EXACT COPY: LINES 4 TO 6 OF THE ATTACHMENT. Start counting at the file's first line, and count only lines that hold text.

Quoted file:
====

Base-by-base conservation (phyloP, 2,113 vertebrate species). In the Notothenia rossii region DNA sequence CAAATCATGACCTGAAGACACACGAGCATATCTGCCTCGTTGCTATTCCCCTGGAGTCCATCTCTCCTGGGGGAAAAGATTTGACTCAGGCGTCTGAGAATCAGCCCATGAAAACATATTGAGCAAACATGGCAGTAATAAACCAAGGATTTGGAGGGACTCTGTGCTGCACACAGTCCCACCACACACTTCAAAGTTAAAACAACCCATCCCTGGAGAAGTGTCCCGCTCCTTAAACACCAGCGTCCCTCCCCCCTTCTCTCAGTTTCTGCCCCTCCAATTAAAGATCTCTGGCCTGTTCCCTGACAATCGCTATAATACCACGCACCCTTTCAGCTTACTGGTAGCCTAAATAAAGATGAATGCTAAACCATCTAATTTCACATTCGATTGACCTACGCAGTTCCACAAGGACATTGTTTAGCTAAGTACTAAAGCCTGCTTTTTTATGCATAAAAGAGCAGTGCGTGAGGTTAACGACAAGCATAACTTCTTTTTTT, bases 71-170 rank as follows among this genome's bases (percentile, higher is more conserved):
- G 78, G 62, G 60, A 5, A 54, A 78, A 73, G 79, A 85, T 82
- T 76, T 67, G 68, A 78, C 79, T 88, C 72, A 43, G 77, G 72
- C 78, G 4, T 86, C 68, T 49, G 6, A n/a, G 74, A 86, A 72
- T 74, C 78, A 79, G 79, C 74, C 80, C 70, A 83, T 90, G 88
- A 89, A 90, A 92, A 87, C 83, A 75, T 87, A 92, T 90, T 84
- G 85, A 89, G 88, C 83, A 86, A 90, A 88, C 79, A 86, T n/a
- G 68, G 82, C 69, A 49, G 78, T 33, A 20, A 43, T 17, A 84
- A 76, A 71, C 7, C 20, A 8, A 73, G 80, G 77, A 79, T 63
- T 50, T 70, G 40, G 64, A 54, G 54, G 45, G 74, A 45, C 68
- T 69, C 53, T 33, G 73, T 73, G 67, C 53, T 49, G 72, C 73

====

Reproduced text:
- C 78, G 4, T 86, C 68, T 49, G 6, A n/a, G 74, A 86, A 72
- T 74, C 78, A 79, G 79, C 74, C 80, C 70, A 83, T 90, G 88
- A 89, A 90, A 92, A 87, C 83, A 75, T 87, A 92, T 90, T 84